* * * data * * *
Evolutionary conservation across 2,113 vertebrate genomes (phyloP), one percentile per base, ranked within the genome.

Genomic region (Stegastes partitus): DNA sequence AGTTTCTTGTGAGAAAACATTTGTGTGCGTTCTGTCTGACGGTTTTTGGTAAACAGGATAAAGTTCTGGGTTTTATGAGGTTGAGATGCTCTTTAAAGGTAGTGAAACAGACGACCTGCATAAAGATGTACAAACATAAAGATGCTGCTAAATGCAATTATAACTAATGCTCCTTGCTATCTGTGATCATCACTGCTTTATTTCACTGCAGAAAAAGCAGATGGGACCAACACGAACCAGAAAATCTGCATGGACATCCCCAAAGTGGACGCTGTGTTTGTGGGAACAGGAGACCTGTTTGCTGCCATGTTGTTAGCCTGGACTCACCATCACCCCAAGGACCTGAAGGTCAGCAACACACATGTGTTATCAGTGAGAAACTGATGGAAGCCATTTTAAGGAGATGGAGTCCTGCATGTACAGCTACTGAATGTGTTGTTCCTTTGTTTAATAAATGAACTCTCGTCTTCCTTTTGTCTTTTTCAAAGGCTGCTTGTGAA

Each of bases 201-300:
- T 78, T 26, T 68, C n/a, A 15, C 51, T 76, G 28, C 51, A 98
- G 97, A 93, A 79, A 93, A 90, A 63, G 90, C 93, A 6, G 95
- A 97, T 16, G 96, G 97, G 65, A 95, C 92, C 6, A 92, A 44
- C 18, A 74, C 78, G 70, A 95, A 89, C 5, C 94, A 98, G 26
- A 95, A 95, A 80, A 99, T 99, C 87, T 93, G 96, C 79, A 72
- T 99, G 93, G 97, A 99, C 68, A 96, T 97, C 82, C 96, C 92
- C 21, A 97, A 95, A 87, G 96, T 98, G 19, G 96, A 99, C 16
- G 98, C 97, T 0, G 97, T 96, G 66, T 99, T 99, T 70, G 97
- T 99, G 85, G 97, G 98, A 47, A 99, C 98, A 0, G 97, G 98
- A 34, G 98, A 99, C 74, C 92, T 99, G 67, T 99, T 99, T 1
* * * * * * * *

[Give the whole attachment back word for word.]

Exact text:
Evolutionary conservation across 2,113 vertebrate genomes (phyloP), one percentile per base, ranked within the genome.

Genomic region (Stegastes partitus): DNA sequence AGTTTCTTGTGAGAAAACATTTGTGTGCGTTCTGTCTGACGGTTTTTGGTAAACAGGATAAAGTTCTGGGTTTTATGAGGTTGAGATGCTCTTTAAAGGTAGTGAAACAGACGACCTGCATAAAGATGTACAAACATAAAGATGCTGCTAAATGCAATTATAACTAATGCTCCTTGCTATCTGTGATCATCACTGCTTTATTTCACTGCAGAAAAAGCAGATGGGACCAACACGAACCAGAAAATCTGCATGGACATCCCCAAAGTGGACGCTGTGTTTGTGGGAACAGGAGACCTGTTTGCTGCCATGTTGTTAGCCTGGACTCACCATCACCCCAAGGACCTGAAGGTCAGCAACACACATGTGTTATCAGTGAGAAACTGATGGAAGCCATTTTAAGGAGATGGAGTCCTGCATGTACAGCTACTGAATGTGTTGTTCCTTTGTTTAATAAATGAACTCTCGTCTTCCTTTTGTCTTTTTCAAAGGCTGCTTGTGAA

Each of bases 201-300:
- T 78, T 26, T 68, C n/a, A 15, C 51, T 76, G 28, C 51, A 98
- G 97, A 93, A 79, A 93, A 90, A 63, G 90, C 93, A 6, G 95
- A 97, T 16, G 96, G 97, G 65, A 95, C 92, C 6, A 92, A 44
- C 18, A 74, C 78, G 70, A 95, A 89, C 5, C 94, A 98, G 26
- A 95, A 95, A 80, A 99, T 99, C 87, T 93, G 96, C 79, A 72
- T 99, G 93, G 97, A 99, C 68, A 96, T 97, C 82, C 96, C 92
- C 21, A 97, A 95, A 87, G 96, T 98, G 19, G 96, A 99, C 16
- G 98, C 97, T 0, G 97, T 96, G 66, T 99, T 99, T 70, G 97
- T 99, G 85, G 97, G 98, A 47, A 99, C 98, A 0, G 97, G 98
- A 34, G 98, A 99, C 74, C 92, T 99, G 67, T 99, T 99, T 1